Friday, March 12, 2010

Fullbore Friday

After over three decades of service, you've made LT and screened for Command! Wow! Tell me about your warship!
... the ... five-year old unarmed third rate Revenue Cutter Hudson was manned by two officers(one line and one engineer) and nine men and performed routine duties in New York harbor. Her compliment would grow to five officers and sixteen men when taken into Naval service. When ordered to Naval service she steamed first to Norfolk to install new armaments, a 6-pounder fore and aft with a Colt 6mm machine gun on top of the wheel house. Configured as many harbor tugs of the period, she was 128 tons, 96 feet long, 20 feet in the beam, with a 8 foot draft, the 24-inch stroke of her pistons made her slow, her superstructure was high out of the water topped with a large smoke stack.
Oh, come on my dear readers, this is Fullbore Friday. You know better than that.

You go to war with the Fleet you have - and it isn't a ship - it is a tool used by officers and enlisted people. Leadership, training, and the innate martial nature of American mariners when given a mission.

Is anything impossible? No -
just a challenge.
Manned, armed, and armor plate installed across bridge and engine room the Hudson made her way to Key West
The Hudson's commander, Massachusett's native First Lieutenant, Frank H. Newcomb, USRCS, was assigned to patrol Cuba's northern coast east of Havana. One of the ports he was to help blockade was Cardenas.
On May 11, Newcomb received orders to join the U. S. Navy gunboats Machias and Wilmington and the torpedo boat Winslow.

Machias's, Commander Merry, draft was too deep for the secondary channel and remained outside to give gunfire support. The other three made their way through the mango trees and entered the harbor. Receiving no fire from the Spanish, the three vessels across Cardenas Bay toward the three moored Spanish gunboats.

The Winslow commanded by the brash LT. John B. Bernadou, USN, charged ahead of the others(at a speed of about 24 knots) to cutout a gunboat for a prize and, probably to his surprise, immeadiately drew heavy fire from hidden Spanish shore batteries and the gunboats that mounted tweleve-pounder guns. The Spanish-American War was the last in which U. S. Naval Officers could receive prize money for captured vessels. Bernadou was the prototype of the brashness needed for the PT boat skippers of World War II and the figher pilots of today. The Winslow returned fire with her three one-pounders on the Spanish gunboats. The Hudson saw the perdictament and hurried at best speed (12 knots maximum -- on a good day) to assist the Winslow with her heavier six-pounder guns. The Wilmington , stopped by shoal waters, laid off the mile and one half and gave support with her 4-inch guns. Both the forward vessels sank two of the Spanish gunboats, the Antonio Lopez and Lealtad, at their moorings and then turned their attention to the shore batteries.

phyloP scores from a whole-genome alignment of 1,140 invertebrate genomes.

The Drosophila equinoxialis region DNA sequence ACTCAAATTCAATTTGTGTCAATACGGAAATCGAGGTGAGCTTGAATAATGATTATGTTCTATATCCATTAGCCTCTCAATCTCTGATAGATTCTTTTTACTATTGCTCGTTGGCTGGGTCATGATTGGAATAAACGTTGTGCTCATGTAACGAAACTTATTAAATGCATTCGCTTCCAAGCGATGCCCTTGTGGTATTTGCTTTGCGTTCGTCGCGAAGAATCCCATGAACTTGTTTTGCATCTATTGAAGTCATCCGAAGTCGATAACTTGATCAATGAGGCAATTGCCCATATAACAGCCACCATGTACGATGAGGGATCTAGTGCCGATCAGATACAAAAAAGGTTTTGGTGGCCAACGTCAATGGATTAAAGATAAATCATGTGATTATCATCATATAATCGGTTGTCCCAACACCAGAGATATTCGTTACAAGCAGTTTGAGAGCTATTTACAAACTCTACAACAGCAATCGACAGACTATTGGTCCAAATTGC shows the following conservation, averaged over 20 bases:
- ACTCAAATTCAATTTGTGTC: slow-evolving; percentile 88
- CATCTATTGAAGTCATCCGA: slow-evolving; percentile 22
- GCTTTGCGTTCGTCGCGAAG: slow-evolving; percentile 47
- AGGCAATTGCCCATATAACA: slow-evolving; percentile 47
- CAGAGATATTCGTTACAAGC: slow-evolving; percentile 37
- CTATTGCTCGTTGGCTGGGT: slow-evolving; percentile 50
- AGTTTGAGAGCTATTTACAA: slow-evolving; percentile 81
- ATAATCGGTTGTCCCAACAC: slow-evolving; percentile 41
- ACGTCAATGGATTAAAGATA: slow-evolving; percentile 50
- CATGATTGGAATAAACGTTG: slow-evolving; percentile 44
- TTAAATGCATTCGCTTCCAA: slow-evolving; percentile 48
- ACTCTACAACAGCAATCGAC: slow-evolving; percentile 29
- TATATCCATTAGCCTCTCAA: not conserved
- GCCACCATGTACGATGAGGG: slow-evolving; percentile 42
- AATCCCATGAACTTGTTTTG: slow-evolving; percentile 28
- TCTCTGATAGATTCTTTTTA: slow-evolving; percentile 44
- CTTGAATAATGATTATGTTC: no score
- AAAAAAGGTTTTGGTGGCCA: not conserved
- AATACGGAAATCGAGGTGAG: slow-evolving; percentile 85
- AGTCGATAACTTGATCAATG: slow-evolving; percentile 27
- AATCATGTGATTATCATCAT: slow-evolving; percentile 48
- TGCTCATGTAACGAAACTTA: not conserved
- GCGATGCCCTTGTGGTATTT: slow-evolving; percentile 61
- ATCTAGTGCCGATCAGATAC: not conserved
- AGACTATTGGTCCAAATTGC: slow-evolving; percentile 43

Although the Spanish had placed ranging buoys in the bay and both vessels were among the red buoys, the Spanish artillery was not accurate in its fire in part because of the black stack smoke and the fog of cannon smoke. Their shells exploded in the air spraying schrapnel or fell into the water alongside the vessels. The engagement was about twenty minutes old when the Winslow took her first hits. One round hit the bow, entered the captain's cabin and exploded in the paint locker causing a fire. Another round struck the conning tower wounding Bernadou in the leg. Two hits destroyed her steering gear and damaged a boiler, another hit puts the emergency(hand gear) steering out of commission as well as hitting an engine. The Winslow, without power and steering, became a target for the Spanish gunners. Nature too, began to conspire against Winslow and a rising eastward wind began pushing her toward the Spanish batteries but using the remaining undamaged engine Bernadou was able to back away from the shore and ranging buoys.

Lt. Newcomb saw the Winslow's plight and with Spanish shells exploding all around the cutter went to the Winslow's assistance. The Hudson took a position 150 yards inshore of the Winslow to draw Spanish fire and protect the disabled torpedo boat. Newcomb attempted to suppress the Spanish fire, but the Spanish used smokeless powder that did not reveal their positions. However, once the cutter got the range was able to place several rounds near the Spanish batteries.

Newcomb received a report that the Winslow was badly damaged and offered Brenadou assistance but he "declined by a negative shake of his head." However, Brenadou realizing the dangerous position he was in relented to a tow from Hudson. The Winslow, with its seven-foot draft, had shoaled causing the Hudson to literally plow through the bottom silt to reach the Winslow. Brenadou later wrote his account of the action in which he said he directed Hudson to take him in tow. Newcomb had to abandon his inshore position to reach the stricken vessel and when within 100 feet a Spanish shell exploded on board Winslow killing North Carolinian Ensign Bagby( who has the dubious distinction of being the only U. S. Naval officer killed in action during the war) and two others. Two others were mortally wounded.

During Hudson's attempts to attach a tow, the Wilmington fired her guns over both of the other vessels. A number of her shells exploded prematurely showering fragments on Hudson and Winslow. The Winslow passed its heavy tow line, but as Hudson took up the strain to swing the torpedo boat around the line parted. Although some believe the line was shot away, Newcomb reported it was caused by the excessive yawing of the torpedo boat because of the damaged steering gear. Newcomb then tried taking Winslow along side but the bay had become rough and he feared the Winslow would sink because to the water thrown up between the two. The Spanish fire had ceased but the threat was still there as and another line was hastily rigged and the Winslow towed to safety. Somewhat bitterly, Newcomb noted "after a long and laborious chase dead to windward, we finally overtook the Wilmington." Although the Wilmington had a doctor on board, it had not come about to assist with the wounded despite wig-wag signals from both vessels.